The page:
Notes on arrival, Southeastern Utah, May 1994


Notes on ArrivalTraveling through the desert southwest makes me write bad poetry. The cerulean sky aches longingly under my ballpoint pen. Amber-colored, deathflies, agate, cataract.

I’m on my first trip away from home, unless you count a couple of trips to different camps in grade school, which I don’t.

There are five travelers, two cars, and a little-used CB channel between us. Though I should, I don’t know how to drive yet, so I spend the ride stretched across the backseat of the front car. It’s a navy Volvo sedan, and no one but Warren drives it. His roommate John rides shotgun. If I am not working on my terrible poems, I am sketching the hills that lunge past my window.

“Hey.” Tony says from the red Corolla bringing up the rear. He and his girlfriend Shelly organized the trip. They work with John and Warren stuffing futon mattresses back in Portland. Tony and Warren and I all went to high school together.

“Hey, man. Hey.” Warren says back. They crack one another up like this for hours.

I don’t stuff futons. I sleep on a cheap, thin mattress on the floor of a room that the last tenant painted a searing turquoise. I am a twenty-year old art school student and Tony invited me on this trip to act as the photo-journalist.

I have the last line to a poem that I write again and again in the margins of my notebook. The startling first birds have risen in Utah; it feels like a last line. I have this sense of myself as a finisher. My third year of college is over, and I’ve finished it successfully, just like I’ll finish college. Like I finished high school. Some days I feel like a dairy cow, waiting for the chute before me to open, so that I know which direction to walk.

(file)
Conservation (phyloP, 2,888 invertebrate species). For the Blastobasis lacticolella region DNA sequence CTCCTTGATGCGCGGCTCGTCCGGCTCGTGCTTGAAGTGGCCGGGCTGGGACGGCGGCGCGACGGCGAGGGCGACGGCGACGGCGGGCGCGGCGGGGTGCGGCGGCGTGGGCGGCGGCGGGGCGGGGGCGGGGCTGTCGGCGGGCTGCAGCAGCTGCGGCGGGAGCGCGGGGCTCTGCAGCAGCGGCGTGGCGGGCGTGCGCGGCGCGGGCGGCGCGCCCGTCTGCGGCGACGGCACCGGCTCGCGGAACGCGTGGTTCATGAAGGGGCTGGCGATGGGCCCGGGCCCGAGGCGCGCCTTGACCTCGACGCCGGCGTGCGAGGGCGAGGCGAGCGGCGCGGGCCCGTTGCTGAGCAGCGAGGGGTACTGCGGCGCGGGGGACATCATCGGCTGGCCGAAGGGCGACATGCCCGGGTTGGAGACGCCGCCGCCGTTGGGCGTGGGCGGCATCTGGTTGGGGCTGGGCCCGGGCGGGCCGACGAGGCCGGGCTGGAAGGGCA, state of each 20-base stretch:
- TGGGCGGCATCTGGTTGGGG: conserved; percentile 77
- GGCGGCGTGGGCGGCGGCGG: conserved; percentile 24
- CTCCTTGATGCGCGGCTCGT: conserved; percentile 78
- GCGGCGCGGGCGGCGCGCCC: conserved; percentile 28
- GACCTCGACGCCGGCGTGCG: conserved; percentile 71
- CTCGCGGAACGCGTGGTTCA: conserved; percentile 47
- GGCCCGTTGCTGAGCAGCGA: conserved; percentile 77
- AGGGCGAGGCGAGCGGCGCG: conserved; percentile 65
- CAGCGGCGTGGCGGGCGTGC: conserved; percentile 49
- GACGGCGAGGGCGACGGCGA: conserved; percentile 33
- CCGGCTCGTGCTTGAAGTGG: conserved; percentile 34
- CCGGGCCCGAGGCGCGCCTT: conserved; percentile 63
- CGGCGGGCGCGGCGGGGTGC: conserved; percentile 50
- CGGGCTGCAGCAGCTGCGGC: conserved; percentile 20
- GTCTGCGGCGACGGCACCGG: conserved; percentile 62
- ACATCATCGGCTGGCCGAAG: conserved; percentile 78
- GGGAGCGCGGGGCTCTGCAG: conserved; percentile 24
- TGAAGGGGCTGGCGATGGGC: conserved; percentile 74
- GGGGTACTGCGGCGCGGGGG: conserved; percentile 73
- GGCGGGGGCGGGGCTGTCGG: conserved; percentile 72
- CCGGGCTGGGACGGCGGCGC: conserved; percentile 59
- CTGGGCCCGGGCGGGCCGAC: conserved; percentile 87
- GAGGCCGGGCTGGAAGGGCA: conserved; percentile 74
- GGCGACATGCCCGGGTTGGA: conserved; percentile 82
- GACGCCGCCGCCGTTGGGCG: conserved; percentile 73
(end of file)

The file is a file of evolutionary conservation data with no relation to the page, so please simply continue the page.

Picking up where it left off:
But today, I’m riding in the backseat and it feels like floating. I draw a single tire rolling across the stubbled clay I can see beyond the backseat window. The road we’re on isn’t even on the map bouncing around the backseat with me.


The Comb Ridge is loosely west of Bluff, Utah, but it feels like the middle of nowhere. We get there late in the afternoon and set up camp across the highway in the wash, under a hot sun. Tony and Warren refuse to pay for camping, so they drive the cars far enough off the road that they won’t be seen.

The rest of the daylight is spent as lizards, draped over rocks, lazily putting tents together, acclimatizing. We have a terrible dinner of undercooked white rice with canned stewed tomatoes (“camping food”), then head to our tents. I am off the map, I think. My mother only has a vague notion of where I am. In two days I’ll be twenty-one.

At first, it’s country-quiet outside. But after only a few moments, intimate murmurs shush from one of the other tents, snoring from another, and the third is silent. Then, the frogs begin to croak and the toads to screech and the sound follows the ribbon of stream off into the canyon. I unzip the side of my sleeping bag, and stretch out like a starfish.


The startling first birds have risen in Utah.